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The front and the bottom board were plough grooved into the front solid oak section paying attention that you do not start the router and run right the way through as you'll show the joint on the ends of the solid oak so I had to plunge in and then plunge out when I got to the other end.

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Note how tight the clearance is between the top of the table top and the front section of the locker where the draw slides out. The back of the drawer had to be relieved to allow for when the draw was fully opened you can push the table top up from underneath the drawer through a 20mm hole and that allows the table top to tilt through the back of the draw and give it enough clearance to get it over the front of the draw. This works perfectly every time. Eventually this draw will be lined in black baize by the trimmer to give it a really nice internal finish.

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Hello and welcome, cracking work there Sir! looking forward to the next instalment :mrgreen:
 
I see a potential new business venture 8)
Very nice work, i agree a solid piece of wood is so much better to look at than laminated MDF (even though i will probably end up with laminated MDF :lol: )
 
Wow - that is very impressive 8)

Question though, when you want the table out and you have filled the locker with stuff, won't you have to unload it, then put it back once the table is out, then do it again when the table goes in?
 
Nice bit of router action there looks the business, cant way till i have more time to do mine. :D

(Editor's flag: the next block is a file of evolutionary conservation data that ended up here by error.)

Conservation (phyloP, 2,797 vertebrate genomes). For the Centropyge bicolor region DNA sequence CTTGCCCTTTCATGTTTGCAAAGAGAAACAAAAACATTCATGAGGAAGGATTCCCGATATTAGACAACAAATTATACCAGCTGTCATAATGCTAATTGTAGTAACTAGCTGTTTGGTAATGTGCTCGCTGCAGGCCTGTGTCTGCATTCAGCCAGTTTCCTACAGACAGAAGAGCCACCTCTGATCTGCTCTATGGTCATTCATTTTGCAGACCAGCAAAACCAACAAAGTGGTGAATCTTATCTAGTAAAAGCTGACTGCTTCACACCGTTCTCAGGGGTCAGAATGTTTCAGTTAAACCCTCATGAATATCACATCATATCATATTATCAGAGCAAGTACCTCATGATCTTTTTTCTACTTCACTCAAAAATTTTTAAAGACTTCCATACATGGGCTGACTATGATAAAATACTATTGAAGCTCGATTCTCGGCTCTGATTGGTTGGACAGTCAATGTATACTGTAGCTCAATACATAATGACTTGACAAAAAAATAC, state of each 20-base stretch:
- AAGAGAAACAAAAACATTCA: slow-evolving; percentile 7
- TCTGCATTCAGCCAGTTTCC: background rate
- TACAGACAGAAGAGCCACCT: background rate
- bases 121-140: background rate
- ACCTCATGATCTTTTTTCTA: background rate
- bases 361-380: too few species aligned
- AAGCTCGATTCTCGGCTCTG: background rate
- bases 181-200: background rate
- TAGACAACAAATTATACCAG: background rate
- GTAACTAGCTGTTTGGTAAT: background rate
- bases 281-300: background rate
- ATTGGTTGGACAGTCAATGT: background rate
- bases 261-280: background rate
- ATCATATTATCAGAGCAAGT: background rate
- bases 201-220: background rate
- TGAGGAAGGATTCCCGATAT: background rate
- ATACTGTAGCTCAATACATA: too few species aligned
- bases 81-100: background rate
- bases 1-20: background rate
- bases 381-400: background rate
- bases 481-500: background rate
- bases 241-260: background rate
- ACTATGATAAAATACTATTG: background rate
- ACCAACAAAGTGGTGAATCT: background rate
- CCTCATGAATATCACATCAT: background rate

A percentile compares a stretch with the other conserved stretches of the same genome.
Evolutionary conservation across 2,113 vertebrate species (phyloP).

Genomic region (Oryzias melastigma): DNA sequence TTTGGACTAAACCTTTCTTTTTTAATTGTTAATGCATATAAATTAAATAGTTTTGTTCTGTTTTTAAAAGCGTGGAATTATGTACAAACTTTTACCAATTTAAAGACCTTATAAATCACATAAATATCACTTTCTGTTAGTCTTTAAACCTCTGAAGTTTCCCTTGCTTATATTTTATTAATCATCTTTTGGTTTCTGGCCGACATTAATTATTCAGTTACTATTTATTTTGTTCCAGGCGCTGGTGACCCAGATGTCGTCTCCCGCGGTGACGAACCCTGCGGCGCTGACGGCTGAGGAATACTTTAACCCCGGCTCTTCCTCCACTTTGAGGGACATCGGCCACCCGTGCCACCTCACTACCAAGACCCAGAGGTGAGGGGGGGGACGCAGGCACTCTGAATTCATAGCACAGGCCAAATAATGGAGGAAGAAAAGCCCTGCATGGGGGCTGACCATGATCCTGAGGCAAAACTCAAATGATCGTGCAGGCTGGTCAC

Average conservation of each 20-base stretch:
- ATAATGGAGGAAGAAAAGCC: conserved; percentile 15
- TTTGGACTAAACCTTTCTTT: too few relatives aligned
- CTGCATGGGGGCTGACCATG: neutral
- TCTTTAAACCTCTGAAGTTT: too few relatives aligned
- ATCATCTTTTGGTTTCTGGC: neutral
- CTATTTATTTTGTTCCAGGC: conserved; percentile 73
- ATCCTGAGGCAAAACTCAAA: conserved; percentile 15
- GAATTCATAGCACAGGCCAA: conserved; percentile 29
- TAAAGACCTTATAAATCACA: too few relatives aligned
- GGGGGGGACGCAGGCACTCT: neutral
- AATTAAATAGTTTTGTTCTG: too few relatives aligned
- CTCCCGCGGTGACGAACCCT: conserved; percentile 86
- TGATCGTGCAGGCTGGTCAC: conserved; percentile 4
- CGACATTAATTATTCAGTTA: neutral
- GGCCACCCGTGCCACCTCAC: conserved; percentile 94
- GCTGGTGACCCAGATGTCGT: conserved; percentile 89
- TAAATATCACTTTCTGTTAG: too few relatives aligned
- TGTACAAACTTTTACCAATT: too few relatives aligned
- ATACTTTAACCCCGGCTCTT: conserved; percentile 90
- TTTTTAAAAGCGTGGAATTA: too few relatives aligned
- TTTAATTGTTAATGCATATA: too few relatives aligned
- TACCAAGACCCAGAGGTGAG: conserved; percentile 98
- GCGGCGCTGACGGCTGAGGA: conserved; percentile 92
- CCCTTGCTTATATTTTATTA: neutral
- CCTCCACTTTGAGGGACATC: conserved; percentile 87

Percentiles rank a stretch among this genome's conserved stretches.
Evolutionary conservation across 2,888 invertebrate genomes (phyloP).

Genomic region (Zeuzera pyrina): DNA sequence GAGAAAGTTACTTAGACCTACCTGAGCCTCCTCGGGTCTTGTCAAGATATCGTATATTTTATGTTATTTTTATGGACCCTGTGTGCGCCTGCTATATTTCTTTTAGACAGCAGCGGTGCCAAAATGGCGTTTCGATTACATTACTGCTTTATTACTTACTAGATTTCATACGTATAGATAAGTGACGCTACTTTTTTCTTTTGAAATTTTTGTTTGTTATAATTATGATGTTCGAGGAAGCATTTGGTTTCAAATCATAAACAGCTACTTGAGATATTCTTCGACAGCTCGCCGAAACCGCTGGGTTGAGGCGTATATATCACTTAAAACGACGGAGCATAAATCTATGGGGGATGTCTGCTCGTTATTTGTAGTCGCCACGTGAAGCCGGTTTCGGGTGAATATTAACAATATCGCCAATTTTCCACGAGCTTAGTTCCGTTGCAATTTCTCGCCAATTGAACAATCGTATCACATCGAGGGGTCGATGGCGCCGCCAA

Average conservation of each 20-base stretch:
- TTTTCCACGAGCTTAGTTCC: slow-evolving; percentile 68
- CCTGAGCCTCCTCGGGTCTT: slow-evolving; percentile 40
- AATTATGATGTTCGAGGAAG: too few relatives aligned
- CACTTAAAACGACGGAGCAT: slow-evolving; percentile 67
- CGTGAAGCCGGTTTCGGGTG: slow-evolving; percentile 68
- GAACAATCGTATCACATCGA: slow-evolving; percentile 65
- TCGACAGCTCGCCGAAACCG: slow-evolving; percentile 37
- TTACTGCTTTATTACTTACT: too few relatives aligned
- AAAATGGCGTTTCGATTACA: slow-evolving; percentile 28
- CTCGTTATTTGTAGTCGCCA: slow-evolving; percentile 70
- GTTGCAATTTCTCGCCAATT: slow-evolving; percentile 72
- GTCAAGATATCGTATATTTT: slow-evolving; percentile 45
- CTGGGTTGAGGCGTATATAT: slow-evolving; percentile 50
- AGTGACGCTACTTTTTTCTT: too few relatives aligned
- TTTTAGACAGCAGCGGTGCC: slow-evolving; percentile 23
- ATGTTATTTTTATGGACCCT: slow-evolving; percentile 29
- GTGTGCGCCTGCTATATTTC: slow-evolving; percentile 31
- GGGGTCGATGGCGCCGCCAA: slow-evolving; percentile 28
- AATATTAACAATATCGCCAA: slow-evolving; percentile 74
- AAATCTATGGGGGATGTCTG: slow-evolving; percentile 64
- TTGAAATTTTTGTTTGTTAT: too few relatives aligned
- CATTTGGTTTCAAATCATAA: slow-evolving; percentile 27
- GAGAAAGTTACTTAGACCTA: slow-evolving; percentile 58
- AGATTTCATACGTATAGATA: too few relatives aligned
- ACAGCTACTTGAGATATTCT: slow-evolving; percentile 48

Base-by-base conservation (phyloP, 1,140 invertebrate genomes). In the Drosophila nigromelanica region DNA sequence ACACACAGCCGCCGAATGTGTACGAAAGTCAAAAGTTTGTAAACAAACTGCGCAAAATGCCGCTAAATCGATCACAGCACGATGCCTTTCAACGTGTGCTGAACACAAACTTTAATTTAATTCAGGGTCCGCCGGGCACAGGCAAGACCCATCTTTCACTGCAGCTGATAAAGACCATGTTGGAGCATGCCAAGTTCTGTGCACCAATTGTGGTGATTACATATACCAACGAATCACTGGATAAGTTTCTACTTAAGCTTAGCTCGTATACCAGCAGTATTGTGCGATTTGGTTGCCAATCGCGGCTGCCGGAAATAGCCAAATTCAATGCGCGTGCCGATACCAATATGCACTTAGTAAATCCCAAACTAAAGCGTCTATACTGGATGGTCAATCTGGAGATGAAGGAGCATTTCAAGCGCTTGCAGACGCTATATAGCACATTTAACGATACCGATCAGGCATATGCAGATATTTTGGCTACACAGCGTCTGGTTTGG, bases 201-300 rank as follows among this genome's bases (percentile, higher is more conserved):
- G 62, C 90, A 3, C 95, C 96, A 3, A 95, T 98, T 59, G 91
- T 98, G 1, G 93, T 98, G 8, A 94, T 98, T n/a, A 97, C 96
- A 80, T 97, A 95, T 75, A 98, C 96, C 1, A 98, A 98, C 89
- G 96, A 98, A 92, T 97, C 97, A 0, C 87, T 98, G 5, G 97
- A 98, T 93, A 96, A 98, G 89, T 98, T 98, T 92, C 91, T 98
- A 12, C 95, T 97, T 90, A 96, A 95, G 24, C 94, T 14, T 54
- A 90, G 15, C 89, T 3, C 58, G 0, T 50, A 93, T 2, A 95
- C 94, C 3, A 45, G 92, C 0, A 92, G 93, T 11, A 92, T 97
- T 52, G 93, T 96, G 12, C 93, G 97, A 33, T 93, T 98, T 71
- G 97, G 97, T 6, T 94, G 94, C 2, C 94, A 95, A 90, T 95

Nice built... but i keep other stuff in that particulier interior unit.
Kids toys mostly!
I have my camping table lying in the back (atop the enginebay) together with the chairs.
 
Thanks for all your kind words. With regards to the question about storing items in the overhead locker with the table in... I don't intend to store too much within the locker, just the odd cardigan and magazines so it won't be too much hassle removing the table and so on.

I mentioned in my first post about the Devon Carravette Sway away replica unit I was making. Here are some pictures of the unit so far. Not the finished article as of yet but I will keep updating. Hope you like what you see.

As I said last night, I had no dimensions to work from for this unit so I had to look through all my Volksworld magazines for pictures of campers with this unit in. I had the height from floor to the top of my passenger seat which I'd taken before the camper went to Beetle Bank, so for height I had to gauge off of pictures in relation to how high it came down back of the seat. I could then work out a scale for how high the doors should be and the size of the draw to bring the whole front into perspective. For the depth and the width I worked it off of my new twin burner and hob unit. I then started to do a drawing which I could work from. From this I could then work out a cutting list for the materials and take all my dimensions.